VMware Workspace Portal (http://www.vmware.com/products/workspace-portal) is one of the key products VMware has in the EUC suite. It has gone through several iterations, and arrived at it’s current state. I have seen it since it was 1.0, and in September 2014, 2.1 was released with lots of improvements.
Prior to 2.1, workspace was a vApp made up of at least 5 virtual machines, all based on SUSE Linux. When 2.1 was released, the architecture was simplified, to just start with 1 VM. This made the deployment much simpler, and also eliminates the actual “vApp” configuration. In turn, this also makes backup & recovery, as well as SRM replication much easier to handle for workspace.
One other piece of news which was announced around the same time is that the VMware vFabric Postgres (sometimes also called vPostgres) is no longer available as of the 1st September 2014. Existing customers will continue to receive support, but no new licenses can be purchased. Details can be found at the two URLs below.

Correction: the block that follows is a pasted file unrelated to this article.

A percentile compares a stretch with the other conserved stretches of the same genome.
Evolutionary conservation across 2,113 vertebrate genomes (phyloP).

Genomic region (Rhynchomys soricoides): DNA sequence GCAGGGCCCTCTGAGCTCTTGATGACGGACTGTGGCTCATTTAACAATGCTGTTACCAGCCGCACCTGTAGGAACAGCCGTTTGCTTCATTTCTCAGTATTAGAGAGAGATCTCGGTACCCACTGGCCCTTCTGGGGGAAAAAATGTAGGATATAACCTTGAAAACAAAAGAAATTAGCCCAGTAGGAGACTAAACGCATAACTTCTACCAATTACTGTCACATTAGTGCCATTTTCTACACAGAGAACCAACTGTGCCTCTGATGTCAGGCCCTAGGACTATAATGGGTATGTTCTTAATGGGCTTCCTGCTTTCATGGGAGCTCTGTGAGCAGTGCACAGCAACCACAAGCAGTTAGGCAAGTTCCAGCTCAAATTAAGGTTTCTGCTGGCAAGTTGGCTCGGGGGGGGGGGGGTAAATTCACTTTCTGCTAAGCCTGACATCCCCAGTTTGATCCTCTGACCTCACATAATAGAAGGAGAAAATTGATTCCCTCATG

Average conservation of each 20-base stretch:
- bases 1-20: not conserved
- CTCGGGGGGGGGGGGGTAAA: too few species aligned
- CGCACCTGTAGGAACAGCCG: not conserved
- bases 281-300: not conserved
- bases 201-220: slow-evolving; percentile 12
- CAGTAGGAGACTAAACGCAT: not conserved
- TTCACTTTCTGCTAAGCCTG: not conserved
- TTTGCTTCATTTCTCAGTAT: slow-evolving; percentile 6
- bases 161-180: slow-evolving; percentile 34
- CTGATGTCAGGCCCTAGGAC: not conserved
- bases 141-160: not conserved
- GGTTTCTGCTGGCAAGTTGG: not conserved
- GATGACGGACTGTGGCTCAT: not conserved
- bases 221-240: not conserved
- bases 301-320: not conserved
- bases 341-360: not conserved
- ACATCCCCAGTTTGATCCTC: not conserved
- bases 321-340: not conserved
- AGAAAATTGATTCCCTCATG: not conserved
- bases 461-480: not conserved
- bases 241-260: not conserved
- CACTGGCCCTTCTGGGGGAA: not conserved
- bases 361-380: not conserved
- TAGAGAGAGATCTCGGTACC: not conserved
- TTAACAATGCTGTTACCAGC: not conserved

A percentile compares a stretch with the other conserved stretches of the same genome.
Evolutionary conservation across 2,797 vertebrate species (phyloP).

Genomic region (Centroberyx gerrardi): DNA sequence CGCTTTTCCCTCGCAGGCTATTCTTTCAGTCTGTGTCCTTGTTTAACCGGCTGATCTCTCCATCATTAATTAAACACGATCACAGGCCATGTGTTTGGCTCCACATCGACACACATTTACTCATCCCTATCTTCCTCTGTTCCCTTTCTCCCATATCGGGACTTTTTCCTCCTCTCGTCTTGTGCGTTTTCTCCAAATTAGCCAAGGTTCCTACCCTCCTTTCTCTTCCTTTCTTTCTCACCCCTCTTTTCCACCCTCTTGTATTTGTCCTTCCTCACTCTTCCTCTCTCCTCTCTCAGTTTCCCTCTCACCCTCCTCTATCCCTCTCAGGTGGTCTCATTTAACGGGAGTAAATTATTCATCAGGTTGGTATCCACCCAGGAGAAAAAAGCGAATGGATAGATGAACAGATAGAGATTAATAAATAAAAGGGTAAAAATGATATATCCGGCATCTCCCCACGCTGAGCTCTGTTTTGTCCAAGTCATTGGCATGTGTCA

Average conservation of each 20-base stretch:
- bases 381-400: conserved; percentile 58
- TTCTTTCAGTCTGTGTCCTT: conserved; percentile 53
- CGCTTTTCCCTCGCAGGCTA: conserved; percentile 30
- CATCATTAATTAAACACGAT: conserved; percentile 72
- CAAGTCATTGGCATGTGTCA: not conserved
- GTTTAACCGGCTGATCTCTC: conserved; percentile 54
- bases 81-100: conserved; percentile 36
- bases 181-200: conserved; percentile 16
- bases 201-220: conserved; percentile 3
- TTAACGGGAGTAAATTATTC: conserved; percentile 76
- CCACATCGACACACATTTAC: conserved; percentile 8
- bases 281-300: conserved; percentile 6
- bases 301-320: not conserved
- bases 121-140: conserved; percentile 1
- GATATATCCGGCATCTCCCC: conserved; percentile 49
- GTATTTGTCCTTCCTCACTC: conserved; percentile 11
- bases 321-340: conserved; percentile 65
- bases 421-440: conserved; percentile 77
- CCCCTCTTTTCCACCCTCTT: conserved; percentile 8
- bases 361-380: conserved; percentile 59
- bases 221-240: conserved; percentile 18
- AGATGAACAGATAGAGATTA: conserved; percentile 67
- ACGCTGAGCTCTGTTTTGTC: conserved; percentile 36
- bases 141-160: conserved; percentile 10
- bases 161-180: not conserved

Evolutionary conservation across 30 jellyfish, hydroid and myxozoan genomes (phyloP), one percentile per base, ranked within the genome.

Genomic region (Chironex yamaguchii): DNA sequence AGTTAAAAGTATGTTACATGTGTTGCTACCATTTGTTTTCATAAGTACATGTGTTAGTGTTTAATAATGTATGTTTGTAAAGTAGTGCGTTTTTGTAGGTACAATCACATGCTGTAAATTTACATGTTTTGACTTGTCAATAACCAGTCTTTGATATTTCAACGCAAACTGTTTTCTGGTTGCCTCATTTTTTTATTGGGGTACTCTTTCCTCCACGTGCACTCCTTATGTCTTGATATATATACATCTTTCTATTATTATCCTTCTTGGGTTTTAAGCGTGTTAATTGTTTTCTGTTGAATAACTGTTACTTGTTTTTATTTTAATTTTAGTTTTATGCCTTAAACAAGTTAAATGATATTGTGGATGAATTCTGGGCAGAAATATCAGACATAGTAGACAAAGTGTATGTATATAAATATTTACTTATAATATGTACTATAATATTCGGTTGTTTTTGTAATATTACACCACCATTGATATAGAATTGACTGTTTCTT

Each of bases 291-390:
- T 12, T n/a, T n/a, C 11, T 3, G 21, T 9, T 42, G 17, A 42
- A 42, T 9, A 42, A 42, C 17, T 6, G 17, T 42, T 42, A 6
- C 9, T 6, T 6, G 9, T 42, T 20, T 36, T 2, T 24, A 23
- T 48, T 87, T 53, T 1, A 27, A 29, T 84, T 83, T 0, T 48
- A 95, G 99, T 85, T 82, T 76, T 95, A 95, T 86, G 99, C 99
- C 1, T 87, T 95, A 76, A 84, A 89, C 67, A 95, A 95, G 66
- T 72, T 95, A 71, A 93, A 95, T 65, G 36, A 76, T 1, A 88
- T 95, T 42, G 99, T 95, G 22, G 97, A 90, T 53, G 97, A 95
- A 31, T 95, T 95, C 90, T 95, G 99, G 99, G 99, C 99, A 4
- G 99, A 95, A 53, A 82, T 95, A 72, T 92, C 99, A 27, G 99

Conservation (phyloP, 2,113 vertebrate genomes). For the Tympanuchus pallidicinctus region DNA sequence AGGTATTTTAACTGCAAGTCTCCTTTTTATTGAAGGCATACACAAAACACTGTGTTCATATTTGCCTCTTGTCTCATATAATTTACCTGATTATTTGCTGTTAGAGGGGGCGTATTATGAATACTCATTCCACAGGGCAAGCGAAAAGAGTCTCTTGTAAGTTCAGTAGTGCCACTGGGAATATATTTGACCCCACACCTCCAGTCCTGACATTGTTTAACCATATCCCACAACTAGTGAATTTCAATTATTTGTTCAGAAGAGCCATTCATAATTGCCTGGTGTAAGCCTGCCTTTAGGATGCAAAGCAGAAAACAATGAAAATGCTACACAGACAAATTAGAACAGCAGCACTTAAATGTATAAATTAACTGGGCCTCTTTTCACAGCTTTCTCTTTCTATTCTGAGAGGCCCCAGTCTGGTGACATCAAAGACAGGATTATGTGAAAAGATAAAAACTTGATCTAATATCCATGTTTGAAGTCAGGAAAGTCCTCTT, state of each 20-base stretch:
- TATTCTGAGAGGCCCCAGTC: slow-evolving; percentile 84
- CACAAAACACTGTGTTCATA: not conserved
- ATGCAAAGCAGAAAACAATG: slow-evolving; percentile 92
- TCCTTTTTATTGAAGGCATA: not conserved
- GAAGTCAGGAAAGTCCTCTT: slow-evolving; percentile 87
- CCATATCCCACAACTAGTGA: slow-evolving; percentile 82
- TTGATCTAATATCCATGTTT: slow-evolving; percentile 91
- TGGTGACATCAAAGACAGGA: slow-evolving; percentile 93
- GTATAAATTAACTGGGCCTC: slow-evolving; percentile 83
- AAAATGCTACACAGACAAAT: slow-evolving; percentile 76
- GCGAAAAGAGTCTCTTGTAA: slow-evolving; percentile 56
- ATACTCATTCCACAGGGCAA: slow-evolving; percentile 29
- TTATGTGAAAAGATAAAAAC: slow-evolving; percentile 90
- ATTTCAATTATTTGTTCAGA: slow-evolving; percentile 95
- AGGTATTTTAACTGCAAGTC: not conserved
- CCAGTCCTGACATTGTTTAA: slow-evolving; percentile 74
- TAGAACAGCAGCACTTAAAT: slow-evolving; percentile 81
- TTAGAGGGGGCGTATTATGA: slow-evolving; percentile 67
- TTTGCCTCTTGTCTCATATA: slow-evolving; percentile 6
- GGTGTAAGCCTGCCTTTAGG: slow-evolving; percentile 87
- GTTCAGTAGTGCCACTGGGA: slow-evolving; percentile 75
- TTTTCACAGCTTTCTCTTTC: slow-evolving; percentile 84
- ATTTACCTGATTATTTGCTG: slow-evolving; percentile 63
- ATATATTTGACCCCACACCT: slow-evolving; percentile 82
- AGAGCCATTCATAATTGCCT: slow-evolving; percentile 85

This is a concern because Workspace is only supported with two databases, vPostgres and Oracle. Most customers I meet are Microsoft SQL shops, and almost never have Postgres in the environment, and a few would use Oracle. With vPostgres going EOA, this means that production deployments are left with only Oracle as the database to use.
For those who knows something about Workspace, it comes with a built in Postgres database, and it used to be meant for quick deployments for use with POC, or test environments. With vPostgres going away, the guidance changed, and I am happy to have learnt that we can now use the internal database for production deployments.
There were two main reasons why external databases were strongly recommended for production deployments
- was that the databases could be setup with good database clustering and protection
- when we want to do N+1 deployment with workspace appliance, the other appliances would have to point to a common database
Just recently, the guidance has changed, we can now use the internal database for production deployments and we can setup database replication as well. A VMware KB article has been published with the steps to do this, and a VMware Blog post created to illustrate the process.
I’m sure the official documents will be updated in due time, but it now means the following database configurations would be supported for production deployemnt
- Postgres built into Workspace – as a standalone instance
- Postgres built into Workspace – as a replicated database instance for high availability
- External vPostgres – as before (if you have license and support)
- External Oracle – as before, no change here